Following last week’s Data Privacy Day, an industry spotlight has been placed on the topic of data privacy. This is especially important as the shift towards remote working and an increased reliance on digital services continues into 2021 – today, data privacy and security is more crucial than ever. In light of this, four industry experts share their advice on the topic.
Gus Tomlinson, General Manager at GBG:
“In today’s increasingly digital society, data is a driving force. Our identities are now shaped by a complex set of data points, each of which are vital in keeping the wheels of commerce turning. They create digital trust, allowing people to access services safely and remotely, without opening the floodgates to fraud.
“However, with this increased reliance on data comes the debate around data privacy. Our recent research found that 33% of the public now believe their personal information is currently available for sale online, highlighting a dip in consumer trust when it comes to their personal data. What’s more, 1 in 3 have become more worried about fraud, as a result of the pandemic and the uptick in COVID-19 related scams. This ‘trust gap’ therefore poses a real risk to businesses, and even entire sectors. If they get the data privacy balance wrong, they’ll lose trust – and therefore customers – for good.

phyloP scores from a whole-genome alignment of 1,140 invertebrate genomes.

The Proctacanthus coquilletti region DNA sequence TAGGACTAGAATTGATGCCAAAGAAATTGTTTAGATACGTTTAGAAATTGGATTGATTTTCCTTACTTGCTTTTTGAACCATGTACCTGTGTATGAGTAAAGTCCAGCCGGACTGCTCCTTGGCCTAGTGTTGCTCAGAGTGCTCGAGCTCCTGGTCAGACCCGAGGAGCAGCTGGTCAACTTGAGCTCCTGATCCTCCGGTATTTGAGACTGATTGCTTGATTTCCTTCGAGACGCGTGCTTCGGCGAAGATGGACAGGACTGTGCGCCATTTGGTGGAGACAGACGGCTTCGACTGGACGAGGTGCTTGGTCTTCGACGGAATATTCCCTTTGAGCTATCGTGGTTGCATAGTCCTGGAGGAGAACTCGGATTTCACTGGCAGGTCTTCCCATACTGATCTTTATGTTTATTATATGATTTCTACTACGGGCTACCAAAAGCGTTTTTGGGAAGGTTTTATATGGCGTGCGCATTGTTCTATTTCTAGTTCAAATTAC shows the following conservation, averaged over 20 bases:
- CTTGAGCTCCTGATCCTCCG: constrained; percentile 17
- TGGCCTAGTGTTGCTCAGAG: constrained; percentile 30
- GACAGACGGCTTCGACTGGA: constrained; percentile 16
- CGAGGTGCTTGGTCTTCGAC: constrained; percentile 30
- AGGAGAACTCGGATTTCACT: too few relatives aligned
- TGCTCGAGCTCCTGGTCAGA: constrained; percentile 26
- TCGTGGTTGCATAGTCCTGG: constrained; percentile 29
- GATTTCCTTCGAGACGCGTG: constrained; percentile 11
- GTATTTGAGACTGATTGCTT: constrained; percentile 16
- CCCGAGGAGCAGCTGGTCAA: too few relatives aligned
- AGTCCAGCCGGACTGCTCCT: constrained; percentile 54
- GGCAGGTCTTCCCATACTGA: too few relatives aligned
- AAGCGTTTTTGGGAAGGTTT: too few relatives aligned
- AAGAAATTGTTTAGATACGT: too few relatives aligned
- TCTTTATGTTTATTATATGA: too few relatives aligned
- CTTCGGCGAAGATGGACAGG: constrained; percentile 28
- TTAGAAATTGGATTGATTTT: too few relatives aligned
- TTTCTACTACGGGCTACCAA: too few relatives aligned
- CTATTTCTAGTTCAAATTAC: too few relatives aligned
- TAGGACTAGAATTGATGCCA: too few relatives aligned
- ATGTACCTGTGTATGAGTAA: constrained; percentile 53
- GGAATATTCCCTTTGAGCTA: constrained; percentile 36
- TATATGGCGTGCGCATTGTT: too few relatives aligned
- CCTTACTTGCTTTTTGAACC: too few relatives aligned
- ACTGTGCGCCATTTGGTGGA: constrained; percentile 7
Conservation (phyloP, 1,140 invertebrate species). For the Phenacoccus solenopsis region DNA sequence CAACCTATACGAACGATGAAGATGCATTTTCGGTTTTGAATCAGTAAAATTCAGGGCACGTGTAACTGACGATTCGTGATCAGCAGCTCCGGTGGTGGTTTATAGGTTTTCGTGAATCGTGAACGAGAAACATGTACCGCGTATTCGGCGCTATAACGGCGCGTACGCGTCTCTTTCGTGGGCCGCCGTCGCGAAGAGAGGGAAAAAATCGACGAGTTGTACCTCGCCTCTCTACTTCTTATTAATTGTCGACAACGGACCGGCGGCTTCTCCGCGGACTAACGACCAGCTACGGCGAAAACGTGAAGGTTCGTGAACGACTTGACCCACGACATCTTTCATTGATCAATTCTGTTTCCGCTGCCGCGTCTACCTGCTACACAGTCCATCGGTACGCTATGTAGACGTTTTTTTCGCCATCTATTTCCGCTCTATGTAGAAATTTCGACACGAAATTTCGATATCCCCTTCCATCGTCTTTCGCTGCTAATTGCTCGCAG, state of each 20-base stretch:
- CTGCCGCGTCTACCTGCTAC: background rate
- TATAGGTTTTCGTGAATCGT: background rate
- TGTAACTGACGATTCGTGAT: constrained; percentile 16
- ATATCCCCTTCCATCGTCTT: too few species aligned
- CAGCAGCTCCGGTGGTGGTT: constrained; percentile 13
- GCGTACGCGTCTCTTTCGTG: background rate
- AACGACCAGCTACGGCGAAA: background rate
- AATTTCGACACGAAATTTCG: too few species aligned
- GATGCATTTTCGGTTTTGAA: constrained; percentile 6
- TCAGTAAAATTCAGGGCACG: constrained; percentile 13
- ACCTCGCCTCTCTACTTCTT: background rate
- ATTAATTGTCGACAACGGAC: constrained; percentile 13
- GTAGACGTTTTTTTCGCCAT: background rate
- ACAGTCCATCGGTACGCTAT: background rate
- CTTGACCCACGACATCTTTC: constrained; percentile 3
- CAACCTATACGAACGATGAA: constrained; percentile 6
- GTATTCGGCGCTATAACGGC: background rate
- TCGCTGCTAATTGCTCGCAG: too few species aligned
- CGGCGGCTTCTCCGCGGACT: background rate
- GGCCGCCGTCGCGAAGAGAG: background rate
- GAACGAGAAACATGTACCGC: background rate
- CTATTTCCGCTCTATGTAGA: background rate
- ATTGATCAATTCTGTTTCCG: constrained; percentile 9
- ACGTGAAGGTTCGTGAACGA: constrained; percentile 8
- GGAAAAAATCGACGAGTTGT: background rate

“Ultimately, organisations need to be transparent with consumers about how their data is used. Improving data education for consumers and within businesses will help to ensure that data privacy standards are maintained, and that contextual, connected identity intelligence is a safe, secure layer in our post-digital world.”
Shakeel Ahmad, Director of Security Consulting, NTT:
“The power of data is evolving at an unprecedented rate. We don’t have to look far for examples of its positive and negative use – and, in turn, its ability to change our daily lives. As a result, our approach towards its ownership is shifting. Across the world, governments and businesses are changing their working practices, and in some cases, their entire business models to ensure data is handled safely and ethically.